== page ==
and by the way, if they do change, that's what ON UPDATE CASCADE is for!!!
    rudy.ca | @rudydotca
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  6. #6
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    Surrogate Keys can be left for the physical model phase 4.

    During the key based modeling phase 2 surrogates can be introduced if you want. Some advocates of surrogates recommend making all primary keys for all entities surrogate keys from the start. There are advantages to this as well as risks. It can alleviate you of composite keys, but it can also make certain relationships untenable in large models and hide the composition of the natural keys.

    I like surrogates first. I use them alot and I have been happy with the results.

    This is a sensitive subject.

  7. #7
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    surrogate versus natural, yes, that is a sensitive subject

    surrogates in logical design should not be sensitive, because surrogates are a physical design consideration, end of story

    next you're going to claim that unique constraints (i.e. a business rule) aren't logical either!



    (please note the smiley)
    rudy.ca | @rudydotca
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  8. #8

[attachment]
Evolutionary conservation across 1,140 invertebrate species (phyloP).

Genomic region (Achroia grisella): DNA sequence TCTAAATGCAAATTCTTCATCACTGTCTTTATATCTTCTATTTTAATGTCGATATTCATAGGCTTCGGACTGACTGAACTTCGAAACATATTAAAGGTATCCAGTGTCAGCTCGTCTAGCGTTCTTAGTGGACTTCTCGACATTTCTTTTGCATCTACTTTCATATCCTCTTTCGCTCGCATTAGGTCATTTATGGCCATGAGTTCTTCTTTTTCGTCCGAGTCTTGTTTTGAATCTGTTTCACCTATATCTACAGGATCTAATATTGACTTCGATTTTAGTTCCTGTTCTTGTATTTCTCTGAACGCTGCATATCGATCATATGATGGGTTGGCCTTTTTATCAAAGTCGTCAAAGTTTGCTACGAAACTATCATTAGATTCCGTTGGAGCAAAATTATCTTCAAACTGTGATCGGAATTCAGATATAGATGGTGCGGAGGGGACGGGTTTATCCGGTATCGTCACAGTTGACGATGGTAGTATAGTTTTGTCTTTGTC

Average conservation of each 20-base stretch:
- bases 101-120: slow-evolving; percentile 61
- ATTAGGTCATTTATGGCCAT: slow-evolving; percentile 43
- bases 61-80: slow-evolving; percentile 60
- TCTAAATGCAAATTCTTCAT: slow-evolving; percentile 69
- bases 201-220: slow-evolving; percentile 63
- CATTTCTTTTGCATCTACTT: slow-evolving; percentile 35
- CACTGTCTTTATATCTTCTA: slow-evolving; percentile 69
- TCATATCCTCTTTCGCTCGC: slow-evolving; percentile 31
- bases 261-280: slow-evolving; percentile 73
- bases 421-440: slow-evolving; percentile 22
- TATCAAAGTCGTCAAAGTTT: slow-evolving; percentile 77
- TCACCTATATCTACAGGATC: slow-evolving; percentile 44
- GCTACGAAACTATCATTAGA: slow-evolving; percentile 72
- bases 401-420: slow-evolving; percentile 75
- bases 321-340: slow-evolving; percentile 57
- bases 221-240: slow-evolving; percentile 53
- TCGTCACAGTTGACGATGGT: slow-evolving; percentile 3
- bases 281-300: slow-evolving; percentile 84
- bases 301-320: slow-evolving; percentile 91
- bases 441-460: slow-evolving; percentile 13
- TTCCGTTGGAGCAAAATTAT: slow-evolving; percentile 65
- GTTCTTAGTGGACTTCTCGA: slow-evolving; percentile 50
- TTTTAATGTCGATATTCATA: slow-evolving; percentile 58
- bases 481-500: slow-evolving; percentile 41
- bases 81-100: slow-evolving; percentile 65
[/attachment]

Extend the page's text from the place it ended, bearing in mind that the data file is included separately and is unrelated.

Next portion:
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  9. #9
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    The draw back of using natural keys in the logical model and introducing comprehensive surrogate primary keys in the physical model is the effort required to rewire all the relationships from the natural to surrogate keys. If you have more than one hundred tables its like swallowing a lump of oatmeal.


  10. #10
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    I happen to like lumpy oatmeal...



    ...but I certainly don't like having to restate the primary keys when going from step 3 to 4 (or even from 2 to 3) - especially when the only natural keys are composite.
    Bradley

  11. #11
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    I suggest this link

    http://r937.com/20020620.html

  12. #12
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    hey, thanks for mentioning that -- it's 18 months old, already

    yeah, my favourite from that builder.com.com (hey, don't blame me, that's their domain name) article is this --

    Inner/Outer Join
    Inner Joins are joined on the inner columns of two tables. Outer Joins are joined on the outer columns of two tables.



    what a laff riot, eh?
    rudy.ca | @rudydotca
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  13. #13
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    This is an article contained in the link above that is very interesting:

    http://www.dbpd.com/vault/9805xtra.htm

  14. #14
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    thank you, thank you, i'll be here all week, try the chicken and don't forget to tip your waitress

    see also http://r937.com/sqllinks.cfm -- several surrogate versus natural links in there


    rudy

  15. #15
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    OK - so surrogate keys have their place. At what stage should they be introduced into the logical model? Why not at stage 2?
    Bradley